12. I think most of my issue when I don't leave many critiques is that I'm too busy when the posts go up, and then by the time I get back around to it (a few days later), I'm pretty sure no one is returning to read crits and it'd be a waste of time.

    I also have this weird compulsion to stop critiquing after the secret agent has posted. Like... once the SA has spoken, whatever I'd add would be irrelevant. That's an odd hangup, isn't it?

  13. I love what you said about critiquing being a learned skill. It really is, and I think it helps us all be better writers. I've been absent here as I tried to cope with the work load of my first year as a teacher, but I did try to show my creative writing class that yours was the site to learn how to be good critiquers. I hope some of them are still reading, and see your words today, and take the plunge into offering up some critiques of their own.

    Thank you for all you do for us aspiring writers!

  14. Heather - I promise you, anyone who has an entry posted on this site will check back for at LEAST two weeks to make sure they don't miss any critiques. Just in case.

  15. I saw your call on Twitter for extra critters and did what I could. Normally I only critique ones that are in the genres I write, but this time I chose ones that had the fewest critiques so far. I'm blown away by those who did 20+ crits. Cupcakes for all!

    As for the people who are NOT critiquing, for whatever reason, this community is only as good as we make it. You must give in order to really benefit. I'm in an online critique group as well and I know I've learned just as much from the critiques I've given as the ones I've received. It's easier to objectively spot areas of improvement in other's work and you then learn to find those things in your own.

    Learning to critique is a valuable lesson for a writer and this is a safe place to do that.

  16. Thanks for hosting this-- I found it to be an awesome, helpful experience. For my own entry, it was really useful to see where people were agreeing, what they liked and didn't like, and to have a few of my own suspicions regarding problems confirmed.

    It also helped critiquing the other entries, for the simple fact that problems that stuck out like a sore thumb in something I hadn't read before now stick out in my own manuscript. And it helped me to realize what I liked about various writing styles and didn't. Every once in a while I try beta reading stories that sound interesting, partially because it helps them out, but because it's a great exercise.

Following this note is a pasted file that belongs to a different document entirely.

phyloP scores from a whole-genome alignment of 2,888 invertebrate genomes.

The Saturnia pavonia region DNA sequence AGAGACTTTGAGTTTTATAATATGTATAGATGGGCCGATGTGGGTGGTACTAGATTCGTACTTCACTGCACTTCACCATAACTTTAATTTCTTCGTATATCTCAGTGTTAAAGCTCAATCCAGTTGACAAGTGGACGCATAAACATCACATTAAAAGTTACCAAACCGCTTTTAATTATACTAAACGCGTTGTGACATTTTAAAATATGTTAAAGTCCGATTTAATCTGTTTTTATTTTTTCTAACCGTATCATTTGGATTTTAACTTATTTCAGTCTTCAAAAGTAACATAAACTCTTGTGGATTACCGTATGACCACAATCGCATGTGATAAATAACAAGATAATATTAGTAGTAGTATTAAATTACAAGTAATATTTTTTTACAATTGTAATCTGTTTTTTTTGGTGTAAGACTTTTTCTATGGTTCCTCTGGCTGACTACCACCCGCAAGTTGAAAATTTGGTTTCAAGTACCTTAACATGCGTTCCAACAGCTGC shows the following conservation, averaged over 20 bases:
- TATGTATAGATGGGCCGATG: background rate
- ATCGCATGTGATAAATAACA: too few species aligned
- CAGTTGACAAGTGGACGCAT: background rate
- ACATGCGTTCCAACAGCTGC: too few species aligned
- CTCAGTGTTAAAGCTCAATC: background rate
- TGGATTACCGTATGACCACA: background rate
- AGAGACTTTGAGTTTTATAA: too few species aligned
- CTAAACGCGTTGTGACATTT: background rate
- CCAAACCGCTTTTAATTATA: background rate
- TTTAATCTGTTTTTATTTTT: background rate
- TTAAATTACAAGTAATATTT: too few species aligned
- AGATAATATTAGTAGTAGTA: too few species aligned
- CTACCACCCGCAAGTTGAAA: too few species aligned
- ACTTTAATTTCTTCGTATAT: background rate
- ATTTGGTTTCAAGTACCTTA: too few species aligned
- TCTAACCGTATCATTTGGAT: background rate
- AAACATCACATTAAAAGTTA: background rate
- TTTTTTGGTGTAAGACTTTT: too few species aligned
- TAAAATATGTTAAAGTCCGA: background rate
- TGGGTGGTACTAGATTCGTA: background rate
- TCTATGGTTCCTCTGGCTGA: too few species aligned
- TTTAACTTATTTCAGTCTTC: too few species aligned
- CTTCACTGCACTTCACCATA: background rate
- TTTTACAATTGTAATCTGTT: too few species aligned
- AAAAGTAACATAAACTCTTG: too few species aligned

Something that stood out to me when doing this was how the writing and voice could really make me want to keep reading, even in a genre I might not normally like. So it was definitely a learning experience.

    Thanks again for taking the time to host this. :-)

  17. Like Chro, I did the math and only 25 people gave 5 or more critiques. This leaves 5 of the entrants who didn't fulfill their side of the bargain. This is assuming all the SUPER critiquers had an entry in and Anonymous Grrr is only one person!

    These people know who they are. I hope they've gained enough feedback from this round to realize how important and beneficial these critiques are - and participate more fairly next time!

  18. Mea Culpa
    Guilty as stands. At the moment I struggle between depression as I overcome the loss of a husband of 40 years to a floozie on the internet... and being a glass half full person... up and down it goes.

    I will try to participate more. It would probably be good therapy. But I must say, it's always nice to get the emails through with your posts. You always somehow fill me with renewed half glass fullness.

    At the moment I am living in a world of the sixties. It's an amazing time. Things were really happening but, but,

    Its truly hard to live in it because as free as it was to set the future generations, they still didn't have computers,internet nor cell phones... awfully hard to have to go to a telephone and not just reach into your bag and dig out your iphone, and look up the address on it, then do some emails...